Let’s Learn about the Gustatory System
by Kira Selden, MS, OTR/L
“Yuck, I can’t eat that!” If this sounds familiar, your child may have difficulty processing olfactory or gustatory information. Our gustatory system, or sense of taste, consists of receptors in our mouth that not only perceive taste, but also temperature and texture. Our olfactory system, or sense of smell, is composed of receptors in our nose that perceive information about the odors in the air around us. Our sense of smell is unique in that it can activate emotions, create memories, and therefore influence how we feel about certain smells.
Children who have difficulty processing different tastes and smells are often described as picky eaters. They frequently only eat certain foods and are resistant to trying new food items. Children with increased sensitivity to smells or tastes may gag or become nauseated from certain foods. They may also become distracted by or smell things that most people do not notice (such as the soap someone used to wash their hands) or become distressed when brushing their teeth. While some children have over-sensitive gustatory or olfactory systems, other children may crave or seek out certain smells or tastes. Children who seek out oral input may also bite, chew or mouth non-food items such as clothing, toys, or pencils. They also often make noises with their mouths such as clicking or humming.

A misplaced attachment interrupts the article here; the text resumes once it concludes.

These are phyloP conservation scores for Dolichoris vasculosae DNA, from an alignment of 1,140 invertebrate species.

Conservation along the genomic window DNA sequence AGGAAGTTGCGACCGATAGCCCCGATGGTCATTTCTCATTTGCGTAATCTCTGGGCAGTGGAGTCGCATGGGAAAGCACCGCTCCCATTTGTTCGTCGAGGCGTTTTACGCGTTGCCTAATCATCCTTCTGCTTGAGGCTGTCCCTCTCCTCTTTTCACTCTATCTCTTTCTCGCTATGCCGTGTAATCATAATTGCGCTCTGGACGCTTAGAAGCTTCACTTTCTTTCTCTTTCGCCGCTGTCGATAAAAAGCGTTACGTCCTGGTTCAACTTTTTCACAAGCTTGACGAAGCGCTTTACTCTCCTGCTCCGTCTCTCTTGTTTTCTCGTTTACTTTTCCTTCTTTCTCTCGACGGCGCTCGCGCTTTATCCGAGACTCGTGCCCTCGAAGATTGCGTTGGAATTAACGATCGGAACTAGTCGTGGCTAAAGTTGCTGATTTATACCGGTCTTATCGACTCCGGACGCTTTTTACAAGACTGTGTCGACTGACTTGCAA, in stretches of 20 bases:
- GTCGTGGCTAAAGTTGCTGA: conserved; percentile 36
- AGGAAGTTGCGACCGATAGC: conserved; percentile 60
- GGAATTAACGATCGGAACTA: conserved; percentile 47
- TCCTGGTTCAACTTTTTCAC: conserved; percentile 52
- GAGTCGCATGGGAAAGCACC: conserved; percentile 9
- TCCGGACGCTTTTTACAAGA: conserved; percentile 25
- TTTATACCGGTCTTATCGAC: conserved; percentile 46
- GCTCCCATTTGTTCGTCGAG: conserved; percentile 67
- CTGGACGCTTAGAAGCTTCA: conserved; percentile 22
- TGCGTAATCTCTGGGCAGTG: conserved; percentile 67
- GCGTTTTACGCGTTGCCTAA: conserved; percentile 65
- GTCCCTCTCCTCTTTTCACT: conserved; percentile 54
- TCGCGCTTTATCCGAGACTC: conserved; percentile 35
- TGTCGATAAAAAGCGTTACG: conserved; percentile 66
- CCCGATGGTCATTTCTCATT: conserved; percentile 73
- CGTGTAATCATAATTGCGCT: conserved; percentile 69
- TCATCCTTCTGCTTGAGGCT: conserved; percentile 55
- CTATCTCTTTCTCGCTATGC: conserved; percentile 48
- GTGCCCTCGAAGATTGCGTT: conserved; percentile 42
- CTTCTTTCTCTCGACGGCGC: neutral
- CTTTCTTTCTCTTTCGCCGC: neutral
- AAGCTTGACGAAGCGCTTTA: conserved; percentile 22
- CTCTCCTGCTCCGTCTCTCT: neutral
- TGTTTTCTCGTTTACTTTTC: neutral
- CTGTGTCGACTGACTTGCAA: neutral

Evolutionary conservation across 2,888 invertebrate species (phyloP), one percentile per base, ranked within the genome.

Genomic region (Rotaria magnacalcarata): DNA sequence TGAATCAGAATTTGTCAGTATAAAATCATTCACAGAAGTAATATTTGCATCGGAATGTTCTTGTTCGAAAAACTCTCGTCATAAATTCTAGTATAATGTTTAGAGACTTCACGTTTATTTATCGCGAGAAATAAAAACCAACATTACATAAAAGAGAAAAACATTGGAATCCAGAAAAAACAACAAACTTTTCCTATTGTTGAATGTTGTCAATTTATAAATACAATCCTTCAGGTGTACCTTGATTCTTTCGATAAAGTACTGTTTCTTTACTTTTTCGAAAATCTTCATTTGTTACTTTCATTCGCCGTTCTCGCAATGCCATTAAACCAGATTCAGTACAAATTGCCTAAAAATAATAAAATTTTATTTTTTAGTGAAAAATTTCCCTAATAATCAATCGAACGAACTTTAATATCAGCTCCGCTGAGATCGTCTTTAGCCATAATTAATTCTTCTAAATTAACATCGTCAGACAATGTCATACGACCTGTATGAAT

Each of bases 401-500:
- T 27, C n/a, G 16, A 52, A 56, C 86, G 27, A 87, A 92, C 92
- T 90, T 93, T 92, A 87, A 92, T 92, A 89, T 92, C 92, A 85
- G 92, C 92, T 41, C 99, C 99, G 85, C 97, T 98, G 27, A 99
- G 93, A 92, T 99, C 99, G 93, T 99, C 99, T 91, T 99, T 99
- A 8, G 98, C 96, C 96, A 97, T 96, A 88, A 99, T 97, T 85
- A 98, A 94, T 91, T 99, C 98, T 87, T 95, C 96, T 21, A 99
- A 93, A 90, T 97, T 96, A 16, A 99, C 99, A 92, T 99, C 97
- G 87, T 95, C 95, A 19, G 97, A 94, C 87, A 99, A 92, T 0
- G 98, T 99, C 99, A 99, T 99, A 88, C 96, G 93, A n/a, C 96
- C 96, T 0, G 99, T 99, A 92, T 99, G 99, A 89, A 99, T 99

Exposing your child to various smells, tastes, and textures can help activate the processing of these senses. Activities include playing with materials of varying textures such as shaving cream, dry rice or beans, sand, playdough or water beads. Cooking with your child or allowing your child to play with their food additionally promote processing of gustatory and olfactory input. Numerous craft materials also offer the opportunity for exposure to different smells such as scratch n’ sniff stickers or books and scented markers, playdough and bubbles. With increased exposure to diverse tastes and smells, “I don’t want to eat this” could turn into “Can I have more please?”
For children who are often biting non-food items or seeking out other oral input, they might be seeking out additional proprioceptive input through their mouths. The following activities may be helpful: Drinking from a water bottle with a straw or opening that requires sucking (such as a Camelbak water bottle), chewing gum, eating chewy or crunchy snacks (such as fruit snacks, pretzels, popcorn, or dried fruit), blowing bubbles, and using chewy toys.